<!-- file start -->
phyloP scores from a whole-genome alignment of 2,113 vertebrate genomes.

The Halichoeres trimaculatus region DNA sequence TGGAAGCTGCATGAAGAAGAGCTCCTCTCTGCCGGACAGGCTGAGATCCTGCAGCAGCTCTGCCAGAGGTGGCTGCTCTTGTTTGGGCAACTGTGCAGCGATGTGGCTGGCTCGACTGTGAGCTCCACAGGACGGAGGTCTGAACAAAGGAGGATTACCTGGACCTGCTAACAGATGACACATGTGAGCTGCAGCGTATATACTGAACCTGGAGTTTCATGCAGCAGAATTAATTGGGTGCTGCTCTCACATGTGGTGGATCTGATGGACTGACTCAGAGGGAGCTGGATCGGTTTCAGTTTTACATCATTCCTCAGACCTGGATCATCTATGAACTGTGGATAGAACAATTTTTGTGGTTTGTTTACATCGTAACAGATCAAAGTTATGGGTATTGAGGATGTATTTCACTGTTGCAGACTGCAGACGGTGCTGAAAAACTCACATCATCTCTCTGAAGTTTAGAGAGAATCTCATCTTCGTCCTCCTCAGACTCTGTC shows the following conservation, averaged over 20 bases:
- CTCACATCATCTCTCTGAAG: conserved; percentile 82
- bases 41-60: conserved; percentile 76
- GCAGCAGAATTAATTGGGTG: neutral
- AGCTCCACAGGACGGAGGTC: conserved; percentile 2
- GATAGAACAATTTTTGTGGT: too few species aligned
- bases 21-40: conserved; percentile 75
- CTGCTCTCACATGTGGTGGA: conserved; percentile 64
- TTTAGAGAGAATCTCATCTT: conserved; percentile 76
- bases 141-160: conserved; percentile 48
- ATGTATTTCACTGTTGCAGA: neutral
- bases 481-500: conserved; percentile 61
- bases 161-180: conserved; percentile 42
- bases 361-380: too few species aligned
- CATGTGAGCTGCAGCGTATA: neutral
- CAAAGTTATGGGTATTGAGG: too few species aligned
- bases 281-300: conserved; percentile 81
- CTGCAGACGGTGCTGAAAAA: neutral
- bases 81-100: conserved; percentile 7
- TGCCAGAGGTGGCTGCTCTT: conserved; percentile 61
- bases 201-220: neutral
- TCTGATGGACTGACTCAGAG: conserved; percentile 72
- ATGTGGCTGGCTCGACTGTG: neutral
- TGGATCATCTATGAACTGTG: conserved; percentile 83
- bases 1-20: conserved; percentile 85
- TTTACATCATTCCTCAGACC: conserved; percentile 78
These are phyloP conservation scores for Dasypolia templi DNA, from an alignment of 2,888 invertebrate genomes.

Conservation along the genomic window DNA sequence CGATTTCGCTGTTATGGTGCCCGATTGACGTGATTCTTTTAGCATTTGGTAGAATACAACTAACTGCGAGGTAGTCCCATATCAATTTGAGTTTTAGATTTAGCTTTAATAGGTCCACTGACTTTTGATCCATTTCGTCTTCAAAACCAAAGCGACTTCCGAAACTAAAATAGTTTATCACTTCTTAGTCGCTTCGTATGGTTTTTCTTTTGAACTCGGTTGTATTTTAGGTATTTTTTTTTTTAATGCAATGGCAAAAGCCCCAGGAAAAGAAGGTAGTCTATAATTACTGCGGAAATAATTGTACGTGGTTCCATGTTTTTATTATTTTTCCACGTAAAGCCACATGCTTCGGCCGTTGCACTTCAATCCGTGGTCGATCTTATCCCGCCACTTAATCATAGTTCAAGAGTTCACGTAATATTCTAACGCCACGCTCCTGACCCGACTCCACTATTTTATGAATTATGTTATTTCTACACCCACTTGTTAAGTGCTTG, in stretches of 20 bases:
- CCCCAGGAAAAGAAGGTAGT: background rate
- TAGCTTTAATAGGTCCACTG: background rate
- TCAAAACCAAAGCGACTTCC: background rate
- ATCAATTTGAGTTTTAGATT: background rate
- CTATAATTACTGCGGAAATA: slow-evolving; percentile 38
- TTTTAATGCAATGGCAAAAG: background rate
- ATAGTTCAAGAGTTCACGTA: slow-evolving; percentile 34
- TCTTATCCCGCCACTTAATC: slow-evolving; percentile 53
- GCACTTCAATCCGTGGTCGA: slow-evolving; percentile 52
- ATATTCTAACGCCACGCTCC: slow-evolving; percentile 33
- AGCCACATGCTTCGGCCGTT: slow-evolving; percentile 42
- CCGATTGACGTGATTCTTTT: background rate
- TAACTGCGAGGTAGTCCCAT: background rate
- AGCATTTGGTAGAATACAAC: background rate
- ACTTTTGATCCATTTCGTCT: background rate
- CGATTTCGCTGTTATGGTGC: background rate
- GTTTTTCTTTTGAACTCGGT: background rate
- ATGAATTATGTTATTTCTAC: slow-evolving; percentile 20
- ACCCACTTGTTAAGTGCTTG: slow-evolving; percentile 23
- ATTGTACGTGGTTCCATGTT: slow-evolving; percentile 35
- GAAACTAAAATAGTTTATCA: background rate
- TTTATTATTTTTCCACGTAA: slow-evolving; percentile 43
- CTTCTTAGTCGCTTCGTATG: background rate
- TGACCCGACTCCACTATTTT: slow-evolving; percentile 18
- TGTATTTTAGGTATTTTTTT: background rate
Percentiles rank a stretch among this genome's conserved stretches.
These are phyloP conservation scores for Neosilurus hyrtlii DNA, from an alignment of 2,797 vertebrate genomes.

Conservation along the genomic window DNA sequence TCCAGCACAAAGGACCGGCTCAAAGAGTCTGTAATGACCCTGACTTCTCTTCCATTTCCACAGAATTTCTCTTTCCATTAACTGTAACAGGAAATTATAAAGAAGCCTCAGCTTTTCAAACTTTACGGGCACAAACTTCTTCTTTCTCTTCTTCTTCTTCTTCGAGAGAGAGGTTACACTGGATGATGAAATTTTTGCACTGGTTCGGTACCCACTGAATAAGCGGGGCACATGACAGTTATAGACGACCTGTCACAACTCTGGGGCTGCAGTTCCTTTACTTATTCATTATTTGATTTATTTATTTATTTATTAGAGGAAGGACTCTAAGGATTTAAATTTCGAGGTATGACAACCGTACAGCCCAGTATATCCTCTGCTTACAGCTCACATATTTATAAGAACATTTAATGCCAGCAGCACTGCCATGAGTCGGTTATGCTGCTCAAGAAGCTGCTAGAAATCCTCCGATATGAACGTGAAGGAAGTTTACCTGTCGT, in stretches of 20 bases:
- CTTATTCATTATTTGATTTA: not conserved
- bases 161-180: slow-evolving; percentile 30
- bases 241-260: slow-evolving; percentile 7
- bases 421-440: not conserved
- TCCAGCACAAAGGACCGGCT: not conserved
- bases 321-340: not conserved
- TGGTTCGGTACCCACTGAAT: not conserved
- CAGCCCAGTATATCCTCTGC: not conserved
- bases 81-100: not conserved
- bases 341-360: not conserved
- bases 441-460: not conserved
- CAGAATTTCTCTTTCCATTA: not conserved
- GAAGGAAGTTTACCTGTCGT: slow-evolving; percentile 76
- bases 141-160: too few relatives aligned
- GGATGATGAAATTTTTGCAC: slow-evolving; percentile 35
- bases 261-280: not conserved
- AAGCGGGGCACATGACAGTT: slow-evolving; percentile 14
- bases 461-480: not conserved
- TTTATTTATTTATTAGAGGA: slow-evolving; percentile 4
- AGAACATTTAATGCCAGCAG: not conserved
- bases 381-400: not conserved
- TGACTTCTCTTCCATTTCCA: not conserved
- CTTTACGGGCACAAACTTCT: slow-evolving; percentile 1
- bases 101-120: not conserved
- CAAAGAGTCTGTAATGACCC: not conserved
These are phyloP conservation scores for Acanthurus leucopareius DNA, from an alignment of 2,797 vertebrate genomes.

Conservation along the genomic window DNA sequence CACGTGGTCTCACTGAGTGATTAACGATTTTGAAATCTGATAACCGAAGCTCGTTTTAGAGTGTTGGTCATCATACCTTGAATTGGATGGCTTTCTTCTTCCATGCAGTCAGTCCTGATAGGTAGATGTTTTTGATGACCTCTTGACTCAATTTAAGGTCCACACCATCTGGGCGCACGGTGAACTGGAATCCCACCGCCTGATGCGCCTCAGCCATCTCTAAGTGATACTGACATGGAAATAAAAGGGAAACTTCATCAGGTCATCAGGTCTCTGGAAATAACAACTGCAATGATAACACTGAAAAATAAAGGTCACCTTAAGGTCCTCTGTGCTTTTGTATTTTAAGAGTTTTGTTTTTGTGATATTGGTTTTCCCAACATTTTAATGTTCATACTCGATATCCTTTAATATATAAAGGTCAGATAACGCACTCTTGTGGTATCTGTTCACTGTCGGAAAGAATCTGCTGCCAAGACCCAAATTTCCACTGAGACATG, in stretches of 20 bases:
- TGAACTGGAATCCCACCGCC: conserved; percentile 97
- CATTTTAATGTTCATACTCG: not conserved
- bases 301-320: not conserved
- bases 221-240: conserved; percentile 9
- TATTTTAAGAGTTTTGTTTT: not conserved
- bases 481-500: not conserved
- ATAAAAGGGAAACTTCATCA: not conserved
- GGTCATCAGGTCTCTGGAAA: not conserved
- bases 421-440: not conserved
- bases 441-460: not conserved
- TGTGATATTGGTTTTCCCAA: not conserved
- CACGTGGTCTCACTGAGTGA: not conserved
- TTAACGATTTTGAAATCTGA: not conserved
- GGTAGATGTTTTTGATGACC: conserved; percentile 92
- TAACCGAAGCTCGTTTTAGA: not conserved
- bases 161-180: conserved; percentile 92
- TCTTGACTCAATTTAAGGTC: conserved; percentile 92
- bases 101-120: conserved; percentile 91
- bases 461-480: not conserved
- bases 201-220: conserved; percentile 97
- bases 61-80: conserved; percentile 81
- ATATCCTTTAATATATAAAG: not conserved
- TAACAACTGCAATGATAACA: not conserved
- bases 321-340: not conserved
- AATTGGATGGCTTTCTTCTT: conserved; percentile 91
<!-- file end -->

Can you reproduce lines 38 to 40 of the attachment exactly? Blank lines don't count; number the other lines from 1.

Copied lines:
- GCACTTCAATCCGTGGTCGA: slow-evolving; percentile 52
- ATATTCTAACGCCACGCTCC: slow-evolving; percentile 33
- AGCCACATGCTTCGGCCGTT: slow-evolving; percentile 42